Virginia Barton

Victorian matters of life and death

Catholic Herald, 15 May 1991   

 

Review: The Death and the Future Life in Victorian Literature and Theology by Michael Wheeler (CUP, £35)

 

Princess_Beatrice_mourning

It must be said that this is a book for the serious student or specialist in English literature. Mere mortals outside that magic circle may well gasp and flounder.

The author, professor of English Literature at Lancaster University, has published two other volumes concerned with Victorian fiction. This book is learned, crowded, solid and serious. The layman would do well to taste it a sip at a time, notebook and dictionary to hand.

We know that the Victorians were obsessed with death. The Queen, for dozens of years arch-mourner for her beloved Albert, set the tone: almost perpetual gravity, a smothering of dark garments, rigorous commemoration of anniversaries, colossal monuments, a near morbid collection of casts – hand, foot, face. Mourning was fashionable, comme-il-faut.

Can this impenetrable blanket of sorrow mean there were serious doubts about life after death? Had the age of reason and the explosion of science seriously undermined belief in the resurrection and life everlasting? The torrent of literature, pamphlets, tracts, sermons and the like, may have been an attempt to bolster faith in life hereafter.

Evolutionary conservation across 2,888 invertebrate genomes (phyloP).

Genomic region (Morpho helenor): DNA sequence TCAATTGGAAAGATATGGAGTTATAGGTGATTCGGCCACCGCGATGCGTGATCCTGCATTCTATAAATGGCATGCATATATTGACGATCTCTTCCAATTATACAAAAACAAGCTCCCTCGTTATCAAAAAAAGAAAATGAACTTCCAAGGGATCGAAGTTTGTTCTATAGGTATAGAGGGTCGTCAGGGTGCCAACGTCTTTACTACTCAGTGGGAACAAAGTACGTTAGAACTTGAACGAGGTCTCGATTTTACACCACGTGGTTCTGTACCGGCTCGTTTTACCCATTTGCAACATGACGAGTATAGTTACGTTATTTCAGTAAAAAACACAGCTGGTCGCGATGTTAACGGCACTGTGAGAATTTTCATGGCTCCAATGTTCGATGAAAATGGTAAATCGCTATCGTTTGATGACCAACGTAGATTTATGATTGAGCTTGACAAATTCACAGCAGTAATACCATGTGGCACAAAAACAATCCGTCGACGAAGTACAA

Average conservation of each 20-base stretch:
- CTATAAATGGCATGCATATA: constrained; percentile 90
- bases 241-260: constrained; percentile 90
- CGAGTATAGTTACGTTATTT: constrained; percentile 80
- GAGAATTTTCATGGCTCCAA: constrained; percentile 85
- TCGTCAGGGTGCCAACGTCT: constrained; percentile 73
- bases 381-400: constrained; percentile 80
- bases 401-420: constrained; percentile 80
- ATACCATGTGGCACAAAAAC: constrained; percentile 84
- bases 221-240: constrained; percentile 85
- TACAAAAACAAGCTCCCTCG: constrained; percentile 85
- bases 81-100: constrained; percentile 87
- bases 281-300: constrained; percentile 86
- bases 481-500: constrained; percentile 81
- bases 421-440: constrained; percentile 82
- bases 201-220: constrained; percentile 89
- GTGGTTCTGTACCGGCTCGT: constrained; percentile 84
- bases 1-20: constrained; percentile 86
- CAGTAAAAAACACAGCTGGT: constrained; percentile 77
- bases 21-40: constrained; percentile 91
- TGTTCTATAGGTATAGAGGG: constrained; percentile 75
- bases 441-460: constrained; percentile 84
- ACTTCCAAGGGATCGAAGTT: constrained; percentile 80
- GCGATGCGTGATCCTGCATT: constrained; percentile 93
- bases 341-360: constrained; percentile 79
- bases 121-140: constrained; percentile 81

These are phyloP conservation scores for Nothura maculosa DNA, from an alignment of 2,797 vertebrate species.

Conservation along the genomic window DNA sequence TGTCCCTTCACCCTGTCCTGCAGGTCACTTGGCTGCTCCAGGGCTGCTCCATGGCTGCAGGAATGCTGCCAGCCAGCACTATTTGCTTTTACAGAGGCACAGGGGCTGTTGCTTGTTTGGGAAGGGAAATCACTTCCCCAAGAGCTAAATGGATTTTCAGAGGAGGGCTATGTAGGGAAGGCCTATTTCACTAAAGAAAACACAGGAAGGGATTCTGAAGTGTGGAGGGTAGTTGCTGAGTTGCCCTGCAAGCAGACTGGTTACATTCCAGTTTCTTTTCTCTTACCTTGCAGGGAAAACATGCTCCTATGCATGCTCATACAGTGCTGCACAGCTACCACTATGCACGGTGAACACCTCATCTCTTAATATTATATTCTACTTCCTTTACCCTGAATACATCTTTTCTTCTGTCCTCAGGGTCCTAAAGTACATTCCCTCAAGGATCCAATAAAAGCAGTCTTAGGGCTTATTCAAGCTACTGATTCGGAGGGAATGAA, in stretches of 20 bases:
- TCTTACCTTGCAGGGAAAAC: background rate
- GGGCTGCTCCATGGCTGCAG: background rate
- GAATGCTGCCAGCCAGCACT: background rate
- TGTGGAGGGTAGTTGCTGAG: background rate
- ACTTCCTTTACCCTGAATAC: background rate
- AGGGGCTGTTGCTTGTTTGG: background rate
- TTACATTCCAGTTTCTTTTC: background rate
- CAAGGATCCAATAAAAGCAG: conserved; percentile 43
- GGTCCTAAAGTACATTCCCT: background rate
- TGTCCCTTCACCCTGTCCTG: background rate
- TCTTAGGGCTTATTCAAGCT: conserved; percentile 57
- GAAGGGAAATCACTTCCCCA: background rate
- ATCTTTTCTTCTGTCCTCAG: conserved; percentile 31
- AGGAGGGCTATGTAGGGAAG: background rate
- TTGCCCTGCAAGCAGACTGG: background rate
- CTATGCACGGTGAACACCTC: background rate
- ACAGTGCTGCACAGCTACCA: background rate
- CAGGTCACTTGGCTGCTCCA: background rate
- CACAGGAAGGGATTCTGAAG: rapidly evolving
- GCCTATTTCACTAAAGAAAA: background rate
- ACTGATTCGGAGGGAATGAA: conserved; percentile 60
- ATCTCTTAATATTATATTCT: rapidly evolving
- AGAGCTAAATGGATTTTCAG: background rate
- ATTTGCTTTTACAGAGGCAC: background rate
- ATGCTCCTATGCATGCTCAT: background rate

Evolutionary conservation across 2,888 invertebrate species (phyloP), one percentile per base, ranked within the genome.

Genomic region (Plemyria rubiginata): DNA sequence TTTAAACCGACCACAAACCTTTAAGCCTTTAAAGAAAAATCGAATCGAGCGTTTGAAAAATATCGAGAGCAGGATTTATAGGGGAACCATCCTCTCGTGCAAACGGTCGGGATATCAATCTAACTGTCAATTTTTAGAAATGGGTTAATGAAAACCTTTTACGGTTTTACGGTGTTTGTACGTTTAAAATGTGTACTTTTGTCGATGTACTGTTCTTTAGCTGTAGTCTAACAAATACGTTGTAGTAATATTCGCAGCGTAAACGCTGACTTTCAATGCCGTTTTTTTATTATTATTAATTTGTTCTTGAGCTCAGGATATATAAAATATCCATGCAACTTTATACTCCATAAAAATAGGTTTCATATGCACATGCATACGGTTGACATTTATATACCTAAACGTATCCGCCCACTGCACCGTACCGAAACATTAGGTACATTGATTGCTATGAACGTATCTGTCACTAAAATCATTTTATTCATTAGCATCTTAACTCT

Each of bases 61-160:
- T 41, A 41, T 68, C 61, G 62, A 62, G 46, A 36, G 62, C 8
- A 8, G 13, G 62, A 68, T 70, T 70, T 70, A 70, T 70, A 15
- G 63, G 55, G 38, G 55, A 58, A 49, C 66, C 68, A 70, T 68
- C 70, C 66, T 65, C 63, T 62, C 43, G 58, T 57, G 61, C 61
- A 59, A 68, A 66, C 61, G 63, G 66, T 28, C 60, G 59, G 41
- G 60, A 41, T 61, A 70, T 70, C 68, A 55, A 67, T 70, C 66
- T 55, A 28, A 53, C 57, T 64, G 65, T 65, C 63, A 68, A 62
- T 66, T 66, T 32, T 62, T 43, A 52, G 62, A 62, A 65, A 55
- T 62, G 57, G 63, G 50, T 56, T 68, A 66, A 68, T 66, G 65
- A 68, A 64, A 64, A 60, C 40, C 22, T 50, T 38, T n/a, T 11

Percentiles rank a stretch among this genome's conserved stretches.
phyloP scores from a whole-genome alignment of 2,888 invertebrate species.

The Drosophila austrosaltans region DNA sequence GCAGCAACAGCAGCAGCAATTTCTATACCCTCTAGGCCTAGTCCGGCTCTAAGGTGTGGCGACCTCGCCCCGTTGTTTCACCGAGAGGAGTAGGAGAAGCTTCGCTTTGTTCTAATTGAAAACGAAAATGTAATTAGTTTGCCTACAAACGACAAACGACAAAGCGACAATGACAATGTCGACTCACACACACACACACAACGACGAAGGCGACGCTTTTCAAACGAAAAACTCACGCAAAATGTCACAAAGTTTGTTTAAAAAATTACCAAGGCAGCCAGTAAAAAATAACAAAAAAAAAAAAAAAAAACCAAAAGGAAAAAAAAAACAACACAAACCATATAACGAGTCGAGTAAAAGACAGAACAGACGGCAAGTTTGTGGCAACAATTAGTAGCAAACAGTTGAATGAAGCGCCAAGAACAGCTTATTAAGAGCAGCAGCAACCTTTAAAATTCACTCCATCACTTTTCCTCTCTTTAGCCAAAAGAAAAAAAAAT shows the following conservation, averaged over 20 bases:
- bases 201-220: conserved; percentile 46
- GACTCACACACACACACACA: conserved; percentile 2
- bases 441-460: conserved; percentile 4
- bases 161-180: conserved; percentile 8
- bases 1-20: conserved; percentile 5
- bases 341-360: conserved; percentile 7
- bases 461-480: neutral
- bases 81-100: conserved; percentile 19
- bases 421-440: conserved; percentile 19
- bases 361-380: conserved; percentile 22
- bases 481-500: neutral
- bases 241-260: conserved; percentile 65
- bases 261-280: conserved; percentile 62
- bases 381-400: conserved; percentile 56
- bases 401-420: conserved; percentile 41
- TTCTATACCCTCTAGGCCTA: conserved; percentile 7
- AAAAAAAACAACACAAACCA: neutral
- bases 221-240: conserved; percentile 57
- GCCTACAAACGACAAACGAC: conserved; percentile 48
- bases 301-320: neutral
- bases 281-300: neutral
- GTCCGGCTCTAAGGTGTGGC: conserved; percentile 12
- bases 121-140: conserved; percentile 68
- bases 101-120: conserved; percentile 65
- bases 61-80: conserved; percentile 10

Or was this deluge of devotional publications a sign of genuine religious conviction?

Michael Wheeler draws upon a vast range of sources to illustrate his theme: poetry, epitaphs, letters, as well as novels and the tracts etc. mentioned above.

The first half of the book covers the “four last things’’; the second contrasts the “broadly liberal theology” of Tennyson and Dickens (in In Memoriam and Our Mutual Friend) with the “Catholic authority” invoked in Newman and Hopkins The Dream of Gerontius and The Wreck of the Deutschland).

The author’s discussion is inspiring and led this reviewer to read Hopkins’ poem again with fresh and exciting insights. Frank Kermode has described this book as “. . . the standard work on these aspects of nineteenth century belief, and especially as they are reflected in literature.”

 

 

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